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Mikhail Tal vs Robert Graham Wade
Tallinn (1971), Tallinn URS, rd 10, Mar-05
Caro-Kann Defense: Panov Attack. Fianchetto Defense Fianchetto Gambit (B13)  ·  1-0

ANALYSIS [x]

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Kibitzer's Corner
Nov-29-08  Jim Bartle: Way too complex for me starting about move 17. Nice finish by Tal.
Jun-08-19
Premium Chessgames Member
  perfidious: As Cafferty wrote, it was surprising really that Tal never favoured the Panov against the Caro-Kann, what with his great fondness for open play.
Jun-08-19
Premium Chessgames Member
  Oginschile: To wade in deep waters, it helps to be Tal(l)
Jun-09-19  ughaibu: And Tal was Tal!
Jan-09-20
Premium Chessgames Member
  agb2002: White has a bishop and a knight for a rook and two pawns.

The alignment of Black's king and queen on the diagonal a2-h7 suggests 39.Bc4:

A) 39... Bd5 40.Nf5

A.1) 40... Bxc4 41.Rxc4 Qh7 (41... Qxc4 42.Qg7#) 42.Nxe7+

A.1.a) 42... Qxe7 43.Rxg4+ Kf7 44.Rg7+ and 45.Rxe7+ wins decisive material.

A.1.b) 42... Kh8 43.Ng6+ Kg8 44.Qxh7+ Kxh7 45.Nxf8+ Rxf8 46.Rc7+ and 47.Rxb7 + - [B].

A.1.c) 42... Kf7 43.Qxh7+ wins.

A.2) 40... Rfd8 41.Rg3 Qh7 42.Rxg4+ (or 42.Nxe7+ as in A.1) 42... Kh8 43.Qxh7+ Kxh7 44.Rh4+ Kg6 45.Nxe7+ Kf7 46.Nxd5 wins decisive material.

A.3) 40... Rad8 41.Rg3 as in A.2.

A.4) 40... e6 41.Bxd5 exd5 42.Rg3 Qh7 43.Ne7+ as in A.1.

B) 39... e6 40.Bxe6 Qxe6 41.Qg6+ Kh8 42.Rc7 wins.

Jan-09-20  JustStarting: I'm new to chess and the ending position is not always that obvious to me, i.e. why a player resigns. It would be helpful to have the 'obvious' completion of the game spelled out so us beginners can see the resolution. This would be helpful for every game, even if the resolution seems obvious to most experienced players. For example, what happens after 41 ... K h8 that makes this a done deal? Thanks!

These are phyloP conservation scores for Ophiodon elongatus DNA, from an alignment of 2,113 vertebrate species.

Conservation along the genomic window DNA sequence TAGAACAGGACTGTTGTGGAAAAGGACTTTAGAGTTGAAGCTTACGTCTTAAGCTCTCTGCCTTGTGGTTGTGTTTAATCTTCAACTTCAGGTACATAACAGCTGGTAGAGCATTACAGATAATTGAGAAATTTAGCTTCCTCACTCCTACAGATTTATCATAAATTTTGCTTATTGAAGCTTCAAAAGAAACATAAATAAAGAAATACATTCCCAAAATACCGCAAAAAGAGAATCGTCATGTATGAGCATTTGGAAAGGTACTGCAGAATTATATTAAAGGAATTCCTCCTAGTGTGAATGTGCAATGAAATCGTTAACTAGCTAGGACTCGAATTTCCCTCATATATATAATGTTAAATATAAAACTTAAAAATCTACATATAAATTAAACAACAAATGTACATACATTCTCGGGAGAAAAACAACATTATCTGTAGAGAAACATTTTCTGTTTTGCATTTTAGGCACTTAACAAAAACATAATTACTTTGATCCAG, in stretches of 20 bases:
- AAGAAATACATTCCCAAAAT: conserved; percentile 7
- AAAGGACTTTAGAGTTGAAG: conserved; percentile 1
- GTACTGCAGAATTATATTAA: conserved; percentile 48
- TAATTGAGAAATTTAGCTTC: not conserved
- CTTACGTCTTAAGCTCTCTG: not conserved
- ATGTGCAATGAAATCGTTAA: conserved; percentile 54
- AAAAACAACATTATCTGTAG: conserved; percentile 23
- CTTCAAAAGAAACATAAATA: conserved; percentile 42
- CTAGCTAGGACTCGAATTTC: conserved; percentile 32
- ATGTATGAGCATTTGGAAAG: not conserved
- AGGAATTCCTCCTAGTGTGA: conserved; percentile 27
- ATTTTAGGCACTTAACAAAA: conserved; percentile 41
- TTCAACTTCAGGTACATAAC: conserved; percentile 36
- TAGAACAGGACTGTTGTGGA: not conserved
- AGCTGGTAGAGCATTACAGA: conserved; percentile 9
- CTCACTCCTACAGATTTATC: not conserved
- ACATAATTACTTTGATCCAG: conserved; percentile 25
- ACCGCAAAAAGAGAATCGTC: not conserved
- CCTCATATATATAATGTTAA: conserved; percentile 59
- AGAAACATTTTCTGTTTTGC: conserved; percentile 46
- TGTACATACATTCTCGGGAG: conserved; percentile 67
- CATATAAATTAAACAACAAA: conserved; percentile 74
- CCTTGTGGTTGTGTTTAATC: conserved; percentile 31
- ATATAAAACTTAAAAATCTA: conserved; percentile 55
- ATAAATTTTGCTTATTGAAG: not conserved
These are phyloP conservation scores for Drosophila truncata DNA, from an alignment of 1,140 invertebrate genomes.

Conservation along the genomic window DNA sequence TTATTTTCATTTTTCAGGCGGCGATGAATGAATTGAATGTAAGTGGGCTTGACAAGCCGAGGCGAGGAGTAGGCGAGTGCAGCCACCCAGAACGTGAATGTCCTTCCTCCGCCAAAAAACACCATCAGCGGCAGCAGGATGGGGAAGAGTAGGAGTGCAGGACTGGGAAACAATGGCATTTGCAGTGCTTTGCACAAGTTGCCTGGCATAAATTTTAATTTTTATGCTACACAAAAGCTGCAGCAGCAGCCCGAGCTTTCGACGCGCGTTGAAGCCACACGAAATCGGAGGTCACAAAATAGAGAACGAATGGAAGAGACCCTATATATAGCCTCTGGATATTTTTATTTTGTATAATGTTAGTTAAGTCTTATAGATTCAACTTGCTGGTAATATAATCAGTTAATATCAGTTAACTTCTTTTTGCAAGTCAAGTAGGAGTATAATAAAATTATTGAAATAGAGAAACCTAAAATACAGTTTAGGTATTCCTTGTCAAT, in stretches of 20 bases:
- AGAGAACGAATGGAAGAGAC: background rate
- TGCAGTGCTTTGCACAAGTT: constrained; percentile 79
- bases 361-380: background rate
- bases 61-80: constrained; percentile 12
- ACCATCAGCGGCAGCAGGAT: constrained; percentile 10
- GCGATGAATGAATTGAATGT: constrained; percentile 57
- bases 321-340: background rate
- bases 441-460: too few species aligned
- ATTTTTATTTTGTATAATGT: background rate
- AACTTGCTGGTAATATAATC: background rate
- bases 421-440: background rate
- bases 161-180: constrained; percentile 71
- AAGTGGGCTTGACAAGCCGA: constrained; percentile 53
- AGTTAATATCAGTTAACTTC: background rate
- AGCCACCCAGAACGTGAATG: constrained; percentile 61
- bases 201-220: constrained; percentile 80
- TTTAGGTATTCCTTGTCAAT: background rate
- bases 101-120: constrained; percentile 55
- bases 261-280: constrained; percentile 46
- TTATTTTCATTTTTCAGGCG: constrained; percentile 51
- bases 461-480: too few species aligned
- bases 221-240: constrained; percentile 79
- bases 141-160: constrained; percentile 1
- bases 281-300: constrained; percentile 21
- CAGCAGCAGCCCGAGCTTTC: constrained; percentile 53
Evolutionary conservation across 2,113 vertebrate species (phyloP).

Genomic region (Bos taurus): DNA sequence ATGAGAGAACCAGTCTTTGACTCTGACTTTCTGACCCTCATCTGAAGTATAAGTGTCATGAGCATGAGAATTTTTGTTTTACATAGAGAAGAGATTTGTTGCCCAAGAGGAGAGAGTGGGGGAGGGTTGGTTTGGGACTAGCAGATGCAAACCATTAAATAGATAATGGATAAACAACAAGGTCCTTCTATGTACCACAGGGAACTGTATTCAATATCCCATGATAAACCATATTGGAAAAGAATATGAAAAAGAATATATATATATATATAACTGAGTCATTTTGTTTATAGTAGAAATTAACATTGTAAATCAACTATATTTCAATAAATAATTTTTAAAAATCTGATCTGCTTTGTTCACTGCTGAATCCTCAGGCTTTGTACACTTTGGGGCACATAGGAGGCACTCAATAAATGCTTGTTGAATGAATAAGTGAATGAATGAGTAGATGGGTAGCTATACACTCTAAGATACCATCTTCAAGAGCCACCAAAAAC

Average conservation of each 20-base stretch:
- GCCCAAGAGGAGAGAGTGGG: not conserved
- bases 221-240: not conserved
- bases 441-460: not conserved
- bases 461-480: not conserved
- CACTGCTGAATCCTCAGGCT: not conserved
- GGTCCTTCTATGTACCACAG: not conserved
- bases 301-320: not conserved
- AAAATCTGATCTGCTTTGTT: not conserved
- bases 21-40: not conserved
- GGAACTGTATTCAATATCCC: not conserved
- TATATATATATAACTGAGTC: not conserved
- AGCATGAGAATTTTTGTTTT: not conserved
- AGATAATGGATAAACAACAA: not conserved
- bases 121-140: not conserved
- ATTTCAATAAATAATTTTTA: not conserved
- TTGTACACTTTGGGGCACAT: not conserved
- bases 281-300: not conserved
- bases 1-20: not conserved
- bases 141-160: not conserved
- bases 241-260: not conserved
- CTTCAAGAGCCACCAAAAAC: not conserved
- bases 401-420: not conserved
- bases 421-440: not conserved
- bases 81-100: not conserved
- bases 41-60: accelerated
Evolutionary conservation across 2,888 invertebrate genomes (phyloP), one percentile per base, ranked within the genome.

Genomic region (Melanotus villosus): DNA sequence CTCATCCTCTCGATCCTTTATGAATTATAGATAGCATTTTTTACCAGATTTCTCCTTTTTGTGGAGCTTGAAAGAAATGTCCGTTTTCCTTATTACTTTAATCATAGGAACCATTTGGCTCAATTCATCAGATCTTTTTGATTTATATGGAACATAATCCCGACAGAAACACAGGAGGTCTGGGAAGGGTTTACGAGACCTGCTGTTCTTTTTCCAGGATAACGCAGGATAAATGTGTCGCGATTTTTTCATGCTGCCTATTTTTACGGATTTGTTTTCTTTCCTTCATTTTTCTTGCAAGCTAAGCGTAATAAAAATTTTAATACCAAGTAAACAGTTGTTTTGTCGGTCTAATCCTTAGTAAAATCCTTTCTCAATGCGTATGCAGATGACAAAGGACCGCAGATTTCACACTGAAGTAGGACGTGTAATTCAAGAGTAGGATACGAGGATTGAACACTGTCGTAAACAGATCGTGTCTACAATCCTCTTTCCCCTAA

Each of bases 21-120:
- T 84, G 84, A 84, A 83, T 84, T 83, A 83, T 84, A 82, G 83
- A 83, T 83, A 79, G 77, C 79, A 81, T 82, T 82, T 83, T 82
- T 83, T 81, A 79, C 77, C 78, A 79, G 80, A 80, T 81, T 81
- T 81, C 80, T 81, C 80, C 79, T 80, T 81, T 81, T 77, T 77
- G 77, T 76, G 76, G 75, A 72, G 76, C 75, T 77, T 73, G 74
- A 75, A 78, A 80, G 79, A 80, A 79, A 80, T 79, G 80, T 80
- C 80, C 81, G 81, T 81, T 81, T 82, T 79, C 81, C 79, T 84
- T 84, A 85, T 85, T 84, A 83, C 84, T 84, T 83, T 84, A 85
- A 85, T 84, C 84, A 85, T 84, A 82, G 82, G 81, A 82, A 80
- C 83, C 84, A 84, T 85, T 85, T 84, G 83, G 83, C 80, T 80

Jan-09-20  JustStarting: Is it 42.B h6 that seals the game?
Jan-09-20  karban: <Is it 42.B h6 that seals the game> After this Black can play Qf7 and avoid immediate checkmate. After 41...Kh8 White plays Rc7 and mate is unavoidable because Rf7/Qf7 is impossible for Black since King no longer defends Qf7 - the reason behind sacrificing the bishop earlier what allowed Qg6.
Jan-09-20  Walter Glattke: 39.-Bd5 40.Nf5 Bxc4 41.Rxc4 Qh7 42.Rxg4+ Kf7 43.Qxh7+ Ke6 wins.
Jan-09-20
Premium Chessgames Member
  Oxspawn: Thanks <JustStarting> - you are asking for me too. And thanks for answering <Karban> ... but it is always the simple question that sparks learning; the reason, <JustStarting>, why you will soon have to change your name!
Jan-09-20  perfessor: <JustStarting> After 41. ...Kh8 42. Rc7 and Black must give up massive material to stop immediate mate.

"Wade in the Water"

Jan-09-20
Premium Chessgames Member
  murkia: Hello <JustStarting> . Consult the Engine which is on the lower right underneath Settings. This gives a full analysis to mate. You can also do this from any position to test alternative moves.
Jan-09-20
Premium Chessgames Member
  Sally Simpson: Hi Chris,

I see you opened with 'Dracula' I agree. White in this game was not Tal but Count Dracula.

The clue is the unmoved c1 Bishop. Count Drac can only move one Bishop in any game. See game Tal vs R Skuja, 1958 where White won a 27 mover without moving the f1 Bishop - that too was a Count Drac game.

(clue two is the place where the game was played, Tallinn (the Tall Inn is the pub next door to Castle Dracula.)

**STOP PRESS***